1. Forum
  2. >
  3. Topic: German
  4. >
  5. "Wir lesen das Buch."

"Wir lesen das Buch."

Translation:We are reading the book.

July 8, 2013



I am having difficulty hearing the first german word correctly when the translator speaks. Not just this time but usually.....are others having the same problem?

July 19, 2013


I think you need to concentrate a little. I am not having any problem listening the first German word.

July 21, 2013


I also had a hard time, the verb indicated it should be "Wir" or "Sie" and "Wir" was the closest -- so I got it right. But the sound I heard was closer to "Ihr" than to "Wir"

August 12, 2013


Ihr would not be followed by "lessen". Only wir and sie :)

September 30, 2014


Many sounds are softer than their English equivalents. When I was in Germany I had a problem hearing the difference between Schüssel (bowl) and Schlüssel (key) for a while. There are a couple I still have problems with (staat vs stadt and nacht vs nakt) The latter you might hear better as that hard ch sound may exist in your native language. It doesn't in English, so I hear it as a variation of the k sound.

January 16, 2016


The "w" is supposed to sound more like a "V"

February 7, 2014


Yeah it doesn't sound like she really enunciates the "w" so it could be ihr or something.

October 30, 2013


Try using a different browser, or computer if you can, and check the quality of the sound with Duolingo. I was having difficulty until I switched to another computer.

August 27, 2013


Yup, it goes all fuzzy.

September 19, 2013


I am hearing the first word without any problems

October 24, 2014


i am.this is hard. i mean HARD

November 21, 2016


Yes and that leaves me wondering if you're supposed to speak that fast and if that's how it sounds spoken quickly.

March 9, 2019


I hate to tell you, but German is spoken just like that and is not considered to be a language that is spoke quickly. It really is somewhat slower than English and substantially slower than something like Spanish, although the study I read about fast spoken languages said that although the it was the second fastest studied after Chinese, it didn't have more information passed in the time period. I assumed that was because Spanish words tend to have more syllables, which may be another reason German seems slow to me. But with all languages you just practice listening and then one day it just begins to fall in place.

March 9, 2019


It is certainly good to know that German is not spoken quickly. My understanding is Germans really accentuate word endings. I guess Duolingo just goes fast. When given the choice I listen to the slower version. The only problem is the slower version sounds like the language Bot is drunk! When I listen to the slower version, I can picture the words in my mind easily.

March 9, 2019


Well Duolingo doesn't really speak any faster than normal speech, But listening slow is good practice. But long before you think you are ready for it, try to watch a show or a movie in German. If you get Netflix, any Netflix original will have German and many other languages. If you choose something you have watched in English, and keep listening in German, that flow of sound will both help you to understand and teach you alot about HOW the flow goes.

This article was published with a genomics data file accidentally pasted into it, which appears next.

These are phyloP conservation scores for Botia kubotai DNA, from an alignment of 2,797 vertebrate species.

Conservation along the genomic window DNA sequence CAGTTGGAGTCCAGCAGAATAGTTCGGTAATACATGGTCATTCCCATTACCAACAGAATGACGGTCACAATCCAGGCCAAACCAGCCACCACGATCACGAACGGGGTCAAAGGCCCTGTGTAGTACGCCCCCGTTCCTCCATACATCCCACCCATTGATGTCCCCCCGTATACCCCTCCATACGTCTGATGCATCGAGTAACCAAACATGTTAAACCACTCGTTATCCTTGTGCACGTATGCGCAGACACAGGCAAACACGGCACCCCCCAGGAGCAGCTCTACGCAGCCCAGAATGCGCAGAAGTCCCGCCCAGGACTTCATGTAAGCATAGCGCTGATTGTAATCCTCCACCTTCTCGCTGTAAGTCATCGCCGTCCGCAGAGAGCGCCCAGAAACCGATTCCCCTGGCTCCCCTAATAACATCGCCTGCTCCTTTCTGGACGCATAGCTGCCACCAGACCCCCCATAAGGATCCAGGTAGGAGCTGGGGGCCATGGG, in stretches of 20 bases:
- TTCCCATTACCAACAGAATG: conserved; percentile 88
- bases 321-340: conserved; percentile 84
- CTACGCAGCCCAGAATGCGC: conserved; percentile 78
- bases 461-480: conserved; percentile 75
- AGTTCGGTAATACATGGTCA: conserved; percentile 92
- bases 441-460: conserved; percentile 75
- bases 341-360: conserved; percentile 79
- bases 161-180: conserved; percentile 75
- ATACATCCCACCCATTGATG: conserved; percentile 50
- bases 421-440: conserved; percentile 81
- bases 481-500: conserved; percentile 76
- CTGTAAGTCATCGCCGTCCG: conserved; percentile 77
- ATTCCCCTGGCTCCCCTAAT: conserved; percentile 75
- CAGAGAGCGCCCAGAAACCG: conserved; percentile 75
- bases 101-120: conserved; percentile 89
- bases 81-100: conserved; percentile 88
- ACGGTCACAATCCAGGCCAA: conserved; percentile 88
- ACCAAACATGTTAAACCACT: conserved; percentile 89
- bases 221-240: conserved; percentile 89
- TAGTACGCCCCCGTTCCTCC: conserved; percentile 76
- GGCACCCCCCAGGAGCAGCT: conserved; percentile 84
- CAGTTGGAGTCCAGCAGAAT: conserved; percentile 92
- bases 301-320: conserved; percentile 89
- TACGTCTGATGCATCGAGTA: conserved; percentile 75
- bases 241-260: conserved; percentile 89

March 9, 2019


Well I guess I'm like other people using Duolingo who have commented they can not hear the first word clearly spoken by the Bot. I don't hear the first word spoken clearly especially Ich.

March 9, 2019


Why is it not "den Buch"

January 22, 2019


In this case, is "das" the accusative "das"?

July 16, 2014



August 27, 2014


Could it be demonstrative pronoun??

December 29, 2014


We read the book works too. Is that right?

February 14, 2018


Yes Présent tense German translates to either present tense English or present progressive. German does not have progressive tenses. But even many languages which do have a present progressive don't use it as extensively as we do, so that is actually most often the case.

February 14, 2018


Is "the book" accusative in this case?

October 27, 2013


yes it is N das Buch / G des Buches / D dem Buch / A das Buch

October 30, 2013


That book? Das Buch should be translated as "a book" not "that book" help please?

July 16, 2014


"A book" is Ein Buch. The book, or that book is das, or the indefinite pronoun.

August 27, 2014


I think what the OP is getting at is that in English the phrase "We are reading the book" would never be heard. The question is asking for a literal translation, which is cool, but speaking English we would say "We are reading a book". It's a good question to point out the differences in structure of the two languages.

October 9, 2019


People have such limited imaginations. Of course if we are just talking about what we are doing,we are likely to just say "a" book. But if someone was talking about a particular book or wanted to borrow it you might well say We are reading that book. Believe me, sentences that would actually never be said in English by native speakers are much weirder than this. And this ISN'T a difference between German and English. Germans would also most likely say ein Buch unless referring to a specific book under discussion.

October 9, 2019


a book is wrong.. Why??

September 27, 2015


I also typed we are reading a book. I assume I'm wrong, and that we are reading the book is correct. But I don't see why yet. It's still early in the class.

October 24, 2015


What about: We Are reading this book. ??

July 31, 2016


We are reading is always a possible translation for the German present tense.